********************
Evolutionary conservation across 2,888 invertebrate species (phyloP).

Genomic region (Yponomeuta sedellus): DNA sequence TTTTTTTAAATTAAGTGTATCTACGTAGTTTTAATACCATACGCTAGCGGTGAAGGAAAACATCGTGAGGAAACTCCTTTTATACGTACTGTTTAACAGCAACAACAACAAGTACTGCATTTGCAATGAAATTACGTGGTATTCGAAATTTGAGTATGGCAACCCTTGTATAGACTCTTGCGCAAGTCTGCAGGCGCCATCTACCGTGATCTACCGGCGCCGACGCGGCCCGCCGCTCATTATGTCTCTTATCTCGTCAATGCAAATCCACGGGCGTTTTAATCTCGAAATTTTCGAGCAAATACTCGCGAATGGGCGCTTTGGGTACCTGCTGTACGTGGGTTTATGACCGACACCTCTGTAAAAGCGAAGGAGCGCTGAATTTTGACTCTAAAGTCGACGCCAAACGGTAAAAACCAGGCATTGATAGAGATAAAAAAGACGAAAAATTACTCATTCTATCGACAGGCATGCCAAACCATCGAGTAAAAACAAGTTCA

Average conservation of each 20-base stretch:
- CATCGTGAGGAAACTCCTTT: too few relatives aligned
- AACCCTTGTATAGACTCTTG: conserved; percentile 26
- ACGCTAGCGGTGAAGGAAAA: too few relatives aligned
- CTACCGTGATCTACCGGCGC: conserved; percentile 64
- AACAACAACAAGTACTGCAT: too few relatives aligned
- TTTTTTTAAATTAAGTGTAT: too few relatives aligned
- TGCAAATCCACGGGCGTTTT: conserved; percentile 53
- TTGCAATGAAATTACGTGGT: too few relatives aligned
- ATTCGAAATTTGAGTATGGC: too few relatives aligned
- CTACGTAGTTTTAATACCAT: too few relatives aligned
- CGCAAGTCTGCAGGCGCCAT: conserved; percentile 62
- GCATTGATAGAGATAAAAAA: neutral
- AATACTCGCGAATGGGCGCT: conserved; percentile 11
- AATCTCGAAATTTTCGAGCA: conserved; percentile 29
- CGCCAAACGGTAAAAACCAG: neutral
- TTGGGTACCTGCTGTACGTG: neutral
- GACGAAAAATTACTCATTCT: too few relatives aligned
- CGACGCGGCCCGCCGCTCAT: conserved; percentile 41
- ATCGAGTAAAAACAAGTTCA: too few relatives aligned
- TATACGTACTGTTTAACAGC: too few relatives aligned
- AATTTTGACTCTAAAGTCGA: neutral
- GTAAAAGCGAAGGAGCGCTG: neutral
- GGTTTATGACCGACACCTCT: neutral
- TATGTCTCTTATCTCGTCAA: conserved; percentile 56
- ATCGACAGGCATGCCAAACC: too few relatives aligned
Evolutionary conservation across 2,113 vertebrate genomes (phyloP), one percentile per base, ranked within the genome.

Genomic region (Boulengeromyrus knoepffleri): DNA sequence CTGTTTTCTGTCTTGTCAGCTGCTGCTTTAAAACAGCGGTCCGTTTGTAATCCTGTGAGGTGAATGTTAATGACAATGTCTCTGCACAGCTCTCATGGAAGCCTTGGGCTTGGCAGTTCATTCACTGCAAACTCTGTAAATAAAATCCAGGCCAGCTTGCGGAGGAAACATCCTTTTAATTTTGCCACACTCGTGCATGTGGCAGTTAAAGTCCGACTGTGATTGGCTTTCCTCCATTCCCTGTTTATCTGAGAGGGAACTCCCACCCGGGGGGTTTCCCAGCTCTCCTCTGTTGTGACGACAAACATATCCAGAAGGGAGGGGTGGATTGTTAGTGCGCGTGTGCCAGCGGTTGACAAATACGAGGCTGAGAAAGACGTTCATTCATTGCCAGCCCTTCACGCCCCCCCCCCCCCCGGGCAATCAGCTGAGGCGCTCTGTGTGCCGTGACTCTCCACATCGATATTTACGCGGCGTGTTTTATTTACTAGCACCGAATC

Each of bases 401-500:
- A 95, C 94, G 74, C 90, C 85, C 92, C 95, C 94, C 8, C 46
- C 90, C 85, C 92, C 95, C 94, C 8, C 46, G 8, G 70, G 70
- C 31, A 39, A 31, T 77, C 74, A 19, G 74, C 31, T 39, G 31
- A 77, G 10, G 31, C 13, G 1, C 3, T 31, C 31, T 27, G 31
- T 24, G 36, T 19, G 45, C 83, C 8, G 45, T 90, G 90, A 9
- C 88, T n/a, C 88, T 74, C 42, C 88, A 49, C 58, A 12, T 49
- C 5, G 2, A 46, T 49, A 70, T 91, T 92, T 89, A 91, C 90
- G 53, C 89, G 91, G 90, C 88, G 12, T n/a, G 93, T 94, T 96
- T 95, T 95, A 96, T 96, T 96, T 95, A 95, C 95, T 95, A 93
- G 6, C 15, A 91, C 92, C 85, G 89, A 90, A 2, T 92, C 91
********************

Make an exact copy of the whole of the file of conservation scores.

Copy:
Evolutionary conservation across 2,888 invertebrate species (phyloP).

Genomic region (Yponomeuta sedellus): DNA sequence TTTTTTTAAATTAAGTGTATCTACGTAGTTTTAATACCATACGCTAGCGGTGAAGGAAAACATCGTGAGGAAACTCCTTTTATACGTACTGTTTAACAGCAACAACAACAAGTACTGCATTTGCAATGAAATTACGTGGTATTCGAAATTTGAGTATGGCAACCCTTGTATAGACTCTTGCGCAAGTCTGCAGGCGCCATCTACCGTGATCTACCGGCGCCGACGCGGCCCGCCGCTCATTATGTCTCTTATCTCGTCAATGCAAATCCACGGGCGTTTTAATCTCGAAATTTTCGAGCAAATACTCGCGAATGGGCGCTTTGGGTACCTGCTGTACGTGGGTTTATGACCGACACCTCTGTAAAAGCGAAGGAGCGCTGAATTTTGACTCTAAAGTCGACGCCAAACGGTAAAAACCAGGCATTGATAGAGATAAAAAAGACGAAAAATTACTCATTCTATCGACAGGCATGCCAAACCATCGAGTAAAAACAAGTTCA

Average conservation of each 20-base stretch:
- CATCGTGAGGAAACTCCTTT: too few relatives aligned
- AACCCTTGTATAGACTCTTG: conserved; percentile 26
- ACGCTAGCGGTGAAGGAAAA: too few relatives aligned
- CTACCGTGATCTACCGGCGC: conserved; percentile 64
- AACAACAACAAGTACTGCAT: too few relatives aligned
- TTTTTTTAAATTAAGTGTAT: too few relatives aligned
- TGCAAATCCACGGGCGTTTT: conserved; percentile 53
- TTGCAATGAAATTACGTGGT: too few relatives aligned
- ATTCGAAATTTGAGTATGGC: too few relatives aligned
- CTACGTAGTTTTAATACCAT: too few relatives aligned
- CGCAAGTCTGCAGGCGCCAT: conserved; percentile 62
- GCATTGATAGAGATAAAAAA: neutral
- AATACTCGCGAATGGGCGCT: conserved; percentile 11
- AATCTCGAAATTTTCGAGCA: conserved; percentile 29
- CGCCAAACGGTAAAAACCAG: neutral
- TTGGGTACCTGCTGTACGTG: neutral
- GACGAAAAATTACTCATTCT: too few relatives aligned
- CGACGCGGCCCGCCGCTCAT: conserved; percentile 41
- ATCGAGTAAAAACAAGTTCA: too few relatives aligned
- TATACGTACTGTTTAACAGC: too few relatives aligned
- AATTTTGACTCTAAAGTCGA: neutral
- GTAAAAGCGAAGGAGCGCTG: neutral
- GGTTTATGACCGACACCTCT: neutral
- TATGTCTCTTATCTCGTCAA: conserved; percentile 56
- ATCGACAGGCATGCCAAACC: too few relatives aligned
Evolutionary conservation across 2,113 vertebrate genomes (phyloP), one percentile per base, ranked within the genome.

Genomic region (Boulengeromyrus knoepffleri): DNA sequence CTGTTTTCTGTCTTGTCAGCTGCTGCTTTAAAACAGCGGTCCGTTTGTAATCCTGTGAGGTGAATGTTAATGACAATGTCTCTGCACAGCTCTCATGGAAGCCTTGGGCTTGGCAGTTCATTCACTGCAAACTCTGTAAATAAAATCCAGGCCAGCTTGCGGAGGAAACATCCTTTTAATTTTGCCACACTCGTGCATGTGGCAGTTAAAGTCCGACTGTGATTGGCTTTCCTCCATTCCCTGTTTATCTGAGAGGGAACTCCCACCCGGGGGGTTTCCCAGCTCTCCTCTGTTGTGACGACAAACATATCCAGAAGGGAGGGGTGGATTGTTAGTGCGCGTGTGCCAGCGGTTGACAAATACGAGGCTGAGAAAGACGTTCATTCATTGCCAGCCCTTCACGCCCCCCCCCCCCCCGGGCAATCAGCTGAGGCGCTCTGTGTGCCGTGACTCTCCACATCGATATTTACGCGGCGTGTTTTATTTACTAGCACCGAATC

Each of bases 401-500:
- A 95, C 94, G 74, C 90, C 85, C 92, C 95, C 94, C 8, C 46
- C 90, C 85, C 92, C 95, C 94, C 8, C 46, G 8, G 70, G 70
- C 31, A 39, A 31, T 77, C 74, A 19, G 74, C 31, T 39, G 31
- A 77, G 10, G 31, C 13, G 1, C 3, T 31, C 31, T 27, G 31
- T 24, G 36, T 19, G 45, C 83, C 8, G 45, T 90, G 90, A 9
- C 88, T n/a, C 88, T 74, C 42, C 88, A 49, C 58, A 12, T 49
- C 5, G 2, A 46, T 49, A 70, T 91, T 92, T 89, A 91, C 90
- G 53, C 89, G 91, G 90, C 88, G 12, T n/a, G 93, T 94, T 96
- T 95, T 95, A 96, T 96, T 96, T 95, A 95, C 95, T 95, A 93
- G 6, C 15, A 91, C 92, C 85, G 89, A 90, A 2, T 92, C 91